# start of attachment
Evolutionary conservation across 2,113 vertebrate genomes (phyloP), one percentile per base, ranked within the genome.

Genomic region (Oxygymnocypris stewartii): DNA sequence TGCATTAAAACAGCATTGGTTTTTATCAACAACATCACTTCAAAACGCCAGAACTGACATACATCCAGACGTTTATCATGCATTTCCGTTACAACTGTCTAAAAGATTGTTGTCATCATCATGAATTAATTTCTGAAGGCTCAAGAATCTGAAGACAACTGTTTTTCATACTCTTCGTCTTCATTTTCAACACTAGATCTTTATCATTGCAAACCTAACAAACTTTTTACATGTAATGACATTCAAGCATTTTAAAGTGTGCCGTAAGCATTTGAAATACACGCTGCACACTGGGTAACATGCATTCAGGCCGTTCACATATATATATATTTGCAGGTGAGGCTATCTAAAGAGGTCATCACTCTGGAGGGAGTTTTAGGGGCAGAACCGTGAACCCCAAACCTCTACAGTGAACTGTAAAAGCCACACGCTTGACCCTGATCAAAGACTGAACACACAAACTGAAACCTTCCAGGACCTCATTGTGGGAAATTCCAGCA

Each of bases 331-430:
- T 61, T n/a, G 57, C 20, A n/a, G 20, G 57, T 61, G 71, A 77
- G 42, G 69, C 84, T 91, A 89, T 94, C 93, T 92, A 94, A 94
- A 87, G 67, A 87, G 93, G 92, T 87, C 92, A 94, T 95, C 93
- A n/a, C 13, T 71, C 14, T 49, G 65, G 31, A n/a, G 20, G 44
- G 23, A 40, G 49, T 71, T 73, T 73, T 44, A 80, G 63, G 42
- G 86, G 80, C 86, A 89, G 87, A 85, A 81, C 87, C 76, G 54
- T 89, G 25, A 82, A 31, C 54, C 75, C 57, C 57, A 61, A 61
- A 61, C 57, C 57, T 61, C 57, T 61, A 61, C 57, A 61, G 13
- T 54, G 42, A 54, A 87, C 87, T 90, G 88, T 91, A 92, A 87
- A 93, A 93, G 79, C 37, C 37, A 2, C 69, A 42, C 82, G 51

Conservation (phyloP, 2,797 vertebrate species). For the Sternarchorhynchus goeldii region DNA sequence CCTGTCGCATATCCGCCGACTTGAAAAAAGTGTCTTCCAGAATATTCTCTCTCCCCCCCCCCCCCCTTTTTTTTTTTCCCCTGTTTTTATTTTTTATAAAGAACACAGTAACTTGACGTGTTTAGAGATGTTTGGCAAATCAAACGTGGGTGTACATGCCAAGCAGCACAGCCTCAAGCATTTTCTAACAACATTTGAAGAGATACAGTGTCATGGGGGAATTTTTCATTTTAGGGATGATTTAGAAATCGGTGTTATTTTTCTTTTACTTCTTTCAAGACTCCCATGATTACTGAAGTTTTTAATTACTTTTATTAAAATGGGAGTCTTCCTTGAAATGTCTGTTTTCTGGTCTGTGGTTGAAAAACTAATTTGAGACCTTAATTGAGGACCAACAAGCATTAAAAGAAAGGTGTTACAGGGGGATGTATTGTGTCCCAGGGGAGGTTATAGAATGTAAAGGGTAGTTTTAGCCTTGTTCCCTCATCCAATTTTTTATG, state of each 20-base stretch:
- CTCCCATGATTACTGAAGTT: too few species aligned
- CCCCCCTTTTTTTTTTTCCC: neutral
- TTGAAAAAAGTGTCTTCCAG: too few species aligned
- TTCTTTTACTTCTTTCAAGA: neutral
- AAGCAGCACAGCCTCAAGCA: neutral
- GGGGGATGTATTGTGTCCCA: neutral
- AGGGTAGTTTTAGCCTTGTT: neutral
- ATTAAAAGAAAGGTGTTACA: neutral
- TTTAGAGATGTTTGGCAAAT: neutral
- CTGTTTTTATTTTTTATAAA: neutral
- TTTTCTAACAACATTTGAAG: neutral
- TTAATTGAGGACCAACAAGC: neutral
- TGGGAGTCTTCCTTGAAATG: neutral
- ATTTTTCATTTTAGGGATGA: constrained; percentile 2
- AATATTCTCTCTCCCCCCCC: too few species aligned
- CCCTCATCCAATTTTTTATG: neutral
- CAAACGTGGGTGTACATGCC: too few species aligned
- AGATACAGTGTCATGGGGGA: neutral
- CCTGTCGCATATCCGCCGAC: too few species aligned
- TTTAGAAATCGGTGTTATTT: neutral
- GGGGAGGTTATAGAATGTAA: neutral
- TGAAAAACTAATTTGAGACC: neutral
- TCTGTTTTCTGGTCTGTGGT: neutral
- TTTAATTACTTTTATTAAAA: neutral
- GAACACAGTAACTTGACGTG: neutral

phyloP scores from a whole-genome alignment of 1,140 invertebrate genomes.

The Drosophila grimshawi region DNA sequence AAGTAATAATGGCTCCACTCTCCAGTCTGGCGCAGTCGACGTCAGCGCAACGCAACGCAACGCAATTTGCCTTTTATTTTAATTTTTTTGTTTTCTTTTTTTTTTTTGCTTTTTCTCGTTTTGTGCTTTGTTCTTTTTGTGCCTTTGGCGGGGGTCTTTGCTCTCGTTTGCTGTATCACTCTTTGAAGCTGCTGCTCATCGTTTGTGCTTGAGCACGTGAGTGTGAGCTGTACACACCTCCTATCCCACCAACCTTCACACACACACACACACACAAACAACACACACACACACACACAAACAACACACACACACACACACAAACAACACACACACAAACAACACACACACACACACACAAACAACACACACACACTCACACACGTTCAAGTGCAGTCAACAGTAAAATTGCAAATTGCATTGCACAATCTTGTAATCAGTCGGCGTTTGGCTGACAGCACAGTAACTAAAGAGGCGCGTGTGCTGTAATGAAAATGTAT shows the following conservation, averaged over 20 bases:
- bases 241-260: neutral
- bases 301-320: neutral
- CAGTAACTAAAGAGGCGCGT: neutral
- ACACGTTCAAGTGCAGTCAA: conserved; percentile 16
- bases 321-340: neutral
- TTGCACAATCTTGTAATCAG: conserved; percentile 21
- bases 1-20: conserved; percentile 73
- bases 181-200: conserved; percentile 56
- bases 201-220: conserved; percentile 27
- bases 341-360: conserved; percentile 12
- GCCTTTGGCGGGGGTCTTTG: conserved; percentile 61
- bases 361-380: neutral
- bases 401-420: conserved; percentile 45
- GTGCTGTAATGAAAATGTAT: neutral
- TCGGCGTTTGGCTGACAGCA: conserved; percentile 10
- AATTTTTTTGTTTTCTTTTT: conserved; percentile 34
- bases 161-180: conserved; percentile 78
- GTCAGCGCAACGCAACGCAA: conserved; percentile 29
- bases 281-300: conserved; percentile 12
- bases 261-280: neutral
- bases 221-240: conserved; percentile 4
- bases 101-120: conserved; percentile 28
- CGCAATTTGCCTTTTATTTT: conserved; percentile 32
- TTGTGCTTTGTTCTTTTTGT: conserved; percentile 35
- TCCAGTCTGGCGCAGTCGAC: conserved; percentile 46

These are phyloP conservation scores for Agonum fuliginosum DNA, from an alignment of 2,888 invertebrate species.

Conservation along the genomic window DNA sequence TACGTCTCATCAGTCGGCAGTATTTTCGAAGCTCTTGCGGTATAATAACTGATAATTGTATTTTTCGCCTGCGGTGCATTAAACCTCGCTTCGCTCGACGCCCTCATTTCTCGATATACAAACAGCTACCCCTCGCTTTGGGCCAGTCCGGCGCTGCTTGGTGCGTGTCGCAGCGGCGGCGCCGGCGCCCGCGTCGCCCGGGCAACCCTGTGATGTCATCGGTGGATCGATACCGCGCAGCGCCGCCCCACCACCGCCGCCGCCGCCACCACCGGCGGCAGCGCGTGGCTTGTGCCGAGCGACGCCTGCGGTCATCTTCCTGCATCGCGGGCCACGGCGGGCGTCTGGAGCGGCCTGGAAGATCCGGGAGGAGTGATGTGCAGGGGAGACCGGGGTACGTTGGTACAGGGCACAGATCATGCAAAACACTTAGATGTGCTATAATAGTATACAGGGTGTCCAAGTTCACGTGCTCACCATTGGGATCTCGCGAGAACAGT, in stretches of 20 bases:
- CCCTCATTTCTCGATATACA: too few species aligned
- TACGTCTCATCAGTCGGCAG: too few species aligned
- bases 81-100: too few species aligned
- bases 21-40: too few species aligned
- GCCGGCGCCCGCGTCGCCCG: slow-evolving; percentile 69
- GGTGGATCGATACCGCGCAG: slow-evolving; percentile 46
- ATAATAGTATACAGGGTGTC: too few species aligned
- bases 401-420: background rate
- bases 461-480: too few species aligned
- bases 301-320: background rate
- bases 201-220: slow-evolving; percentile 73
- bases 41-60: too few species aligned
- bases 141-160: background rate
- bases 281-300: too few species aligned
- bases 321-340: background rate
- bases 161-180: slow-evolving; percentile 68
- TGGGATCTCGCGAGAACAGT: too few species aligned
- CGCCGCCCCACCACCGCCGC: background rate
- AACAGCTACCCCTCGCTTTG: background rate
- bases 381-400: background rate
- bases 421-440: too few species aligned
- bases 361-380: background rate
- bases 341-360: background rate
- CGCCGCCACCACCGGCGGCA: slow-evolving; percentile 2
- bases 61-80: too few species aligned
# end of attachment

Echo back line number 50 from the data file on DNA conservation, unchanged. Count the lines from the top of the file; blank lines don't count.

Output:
- bases 201-220: conserved; percentile 27